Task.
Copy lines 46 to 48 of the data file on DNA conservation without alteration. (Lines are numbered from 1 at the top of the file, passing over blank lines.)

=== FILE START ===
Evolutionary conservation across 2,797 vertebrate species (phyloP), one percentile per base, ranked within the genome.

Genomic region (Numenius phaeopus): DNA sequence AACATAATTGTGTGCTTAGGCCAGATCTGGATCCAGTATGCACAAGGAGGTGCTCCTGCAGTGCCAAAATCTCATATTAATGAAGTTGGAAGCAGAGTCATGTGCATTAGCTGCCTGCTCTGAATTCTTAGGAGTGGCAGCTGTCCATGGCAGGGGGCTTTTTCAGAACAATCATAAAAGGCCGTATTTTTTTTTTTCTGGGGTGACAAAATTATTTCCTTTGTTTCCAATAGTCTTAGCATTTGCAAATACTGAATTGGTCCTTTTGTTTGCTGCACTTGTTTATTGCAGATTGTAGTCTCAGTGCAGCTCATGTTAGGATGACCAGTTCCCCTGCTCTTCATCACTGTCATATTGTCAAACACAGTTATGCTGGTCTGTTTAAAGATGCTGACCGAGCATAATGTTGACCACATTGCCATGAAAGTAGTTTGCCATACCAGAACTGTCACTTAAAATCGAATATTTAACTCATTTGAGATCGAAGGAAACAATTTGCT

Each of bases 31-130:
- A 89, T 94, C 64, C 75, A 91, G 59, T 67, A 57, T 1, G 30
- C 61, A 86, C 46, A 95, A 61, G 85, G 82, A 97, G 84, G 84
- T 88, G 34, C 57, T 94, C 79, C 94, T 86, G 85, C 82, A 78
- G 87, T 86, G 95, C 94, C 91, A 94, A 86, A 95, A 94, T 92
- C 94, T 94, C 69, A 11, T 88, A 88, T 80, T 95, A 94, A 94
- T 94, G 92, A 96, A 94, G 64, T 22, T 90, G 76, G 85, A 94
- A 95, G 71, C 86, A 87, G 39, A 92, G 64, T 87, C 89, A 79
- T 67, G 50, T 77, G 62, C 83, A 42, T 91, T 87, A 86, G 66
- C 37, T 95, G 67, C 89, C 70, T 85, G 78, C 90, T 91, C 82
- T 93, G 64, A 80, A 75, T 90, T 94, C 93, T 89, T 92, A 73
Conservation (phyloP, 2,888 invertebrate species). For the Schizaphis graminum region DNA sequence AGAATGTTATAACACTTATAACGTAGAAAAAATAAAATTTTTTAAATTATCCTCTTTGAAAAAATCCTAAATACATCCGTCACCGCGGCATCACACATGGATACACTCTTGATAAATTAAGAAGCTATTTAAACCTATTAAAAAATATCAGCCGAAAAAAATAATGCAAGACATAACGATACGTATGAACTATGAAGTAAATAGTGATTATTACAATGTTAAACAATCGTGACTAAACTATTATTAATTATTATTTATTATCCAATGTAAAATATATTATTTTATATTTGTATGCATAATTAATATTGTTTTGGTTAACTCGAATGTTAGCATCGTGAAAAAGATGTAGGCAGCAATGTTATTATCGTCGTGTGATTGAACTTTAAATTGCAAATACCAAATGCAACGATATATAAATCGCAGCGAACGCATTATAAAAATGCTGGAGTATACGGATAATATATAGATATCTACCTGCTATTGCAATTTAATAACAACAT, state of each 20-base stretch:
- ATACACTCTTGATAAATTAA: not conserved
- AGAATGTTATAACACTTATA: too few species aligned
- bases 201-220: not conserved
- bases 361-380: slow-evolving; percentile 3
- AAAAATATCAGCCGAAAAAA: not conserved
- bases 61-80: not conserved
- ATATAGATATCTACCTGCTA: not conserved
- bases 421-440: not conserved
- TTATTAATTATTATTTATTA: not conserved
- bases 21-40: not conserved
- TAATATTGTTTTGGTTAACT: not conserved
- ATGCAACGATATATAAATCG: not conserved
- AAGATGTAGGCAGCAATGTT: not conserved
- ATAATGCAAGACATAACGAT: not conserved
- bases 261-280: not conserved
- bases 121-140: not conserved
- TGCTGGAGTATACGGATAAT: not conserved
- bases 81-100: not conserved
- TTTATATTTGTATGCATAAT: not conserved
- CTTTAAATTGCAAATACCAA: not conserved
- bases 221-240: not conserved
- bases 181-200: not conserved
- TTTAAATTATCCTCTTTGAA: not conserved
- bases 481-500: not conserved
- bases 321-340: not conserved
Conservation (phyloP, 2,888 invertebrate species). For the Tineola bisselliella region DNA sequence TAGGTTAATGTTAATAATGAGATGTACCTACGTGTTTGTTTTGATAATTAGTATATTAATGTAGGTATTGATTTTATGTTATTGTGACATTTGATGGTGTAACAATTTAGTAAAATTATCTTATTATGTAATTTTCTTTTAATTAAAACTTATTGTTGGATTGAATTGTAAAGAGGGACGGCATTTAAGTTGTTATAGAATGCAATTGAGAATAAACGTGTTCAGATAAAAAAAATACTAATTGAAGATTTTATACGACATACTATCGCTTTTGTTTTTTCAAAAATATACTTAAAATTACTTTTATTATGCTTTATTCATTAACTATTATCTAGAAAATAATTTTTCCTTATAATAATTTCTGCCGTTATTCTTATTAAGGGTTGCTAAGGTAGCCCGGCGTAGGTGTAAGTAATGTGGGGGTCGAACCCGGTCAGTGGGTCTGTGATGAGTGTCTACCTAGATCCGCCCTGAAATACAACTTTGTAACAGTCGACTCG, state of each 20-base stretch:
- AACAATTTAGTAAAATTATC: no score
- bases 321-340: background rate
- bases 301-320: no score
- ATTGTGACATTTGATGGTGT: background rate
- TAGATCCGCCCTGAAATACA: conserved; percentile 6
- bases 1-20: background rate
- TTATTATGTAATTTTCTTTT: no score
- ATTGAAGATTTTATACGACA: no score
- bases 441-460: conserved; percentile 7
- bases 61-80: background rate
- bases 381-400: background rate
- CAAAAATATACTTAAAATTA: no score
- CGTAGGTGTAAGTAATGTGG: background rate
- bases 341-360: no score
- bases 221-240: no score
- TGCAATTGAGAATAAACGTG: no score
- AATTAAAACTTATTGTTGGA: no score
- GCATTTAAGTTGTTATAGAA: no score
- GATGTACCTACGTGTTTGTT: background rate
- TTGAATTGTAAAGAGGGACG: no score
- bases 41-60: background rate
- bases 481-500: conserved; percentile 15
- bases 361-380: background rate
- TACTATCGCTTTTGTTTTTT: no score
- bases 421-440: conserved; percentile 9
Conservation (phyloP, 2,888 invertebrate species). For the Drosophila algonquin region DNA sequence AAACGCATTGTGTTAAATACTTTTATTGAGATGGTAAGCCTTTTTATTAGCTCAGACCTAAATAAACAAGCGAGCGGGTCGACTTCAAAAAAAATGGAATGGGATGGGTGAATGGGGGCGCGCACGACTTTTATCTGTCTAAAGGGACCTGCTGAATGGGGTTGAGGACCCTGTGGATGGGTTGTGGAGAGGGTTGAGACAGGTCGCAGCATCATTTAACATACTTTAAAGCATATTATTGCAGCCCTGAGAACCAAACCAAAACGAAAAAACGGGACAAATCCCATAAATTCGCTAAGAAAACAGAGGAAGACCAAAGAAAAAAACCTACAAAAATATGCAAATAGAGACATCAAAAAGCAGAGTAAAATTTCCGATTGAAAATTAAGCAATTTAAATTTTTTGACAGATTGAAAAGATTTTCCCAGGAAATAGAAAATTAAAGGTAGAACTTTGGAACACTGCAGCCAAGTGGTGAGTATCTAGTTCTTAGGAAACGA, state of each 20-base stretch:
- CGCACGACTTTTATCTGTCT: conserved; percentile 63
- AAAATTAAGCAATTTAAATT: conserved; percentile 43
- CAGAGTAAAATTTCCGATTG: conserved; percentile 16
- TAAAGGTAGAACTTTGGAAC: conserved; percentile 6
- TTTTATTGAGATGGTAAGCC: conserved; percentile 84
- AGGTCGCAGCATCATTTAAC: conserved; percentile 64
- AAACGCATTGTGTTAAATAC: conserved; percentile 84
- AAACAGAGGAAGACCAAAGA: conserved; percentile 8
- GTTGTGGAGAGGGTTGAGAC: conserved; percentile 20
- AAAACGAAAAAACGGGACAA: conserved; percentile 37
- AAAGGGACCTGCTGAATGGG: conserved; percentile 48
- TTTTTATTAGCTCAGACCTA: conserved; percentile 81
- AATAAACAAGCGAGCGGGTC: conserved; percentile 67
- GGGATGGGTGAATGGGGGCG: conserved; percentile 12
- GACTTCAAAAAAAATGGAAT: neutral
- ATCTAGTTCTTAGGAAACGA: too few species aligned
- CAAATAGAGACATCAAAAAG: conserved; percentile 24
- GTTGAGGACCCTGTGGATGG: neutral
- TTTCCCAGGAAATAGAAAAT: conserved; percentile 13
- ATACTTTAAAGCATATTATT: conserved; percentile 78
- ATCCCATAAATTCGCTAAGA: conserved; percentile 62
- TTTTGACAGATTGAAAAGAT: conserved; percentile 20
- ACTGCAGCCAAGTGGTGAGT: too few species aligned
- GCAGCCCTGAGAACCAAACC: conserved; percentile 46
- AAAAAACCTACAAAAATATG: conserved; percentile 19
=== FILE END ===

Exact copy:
- bases 1-20: background rate
- TTATTATGTAATTTTCTTTT: no score
- ATTGAAGATTTTATACGACA: no score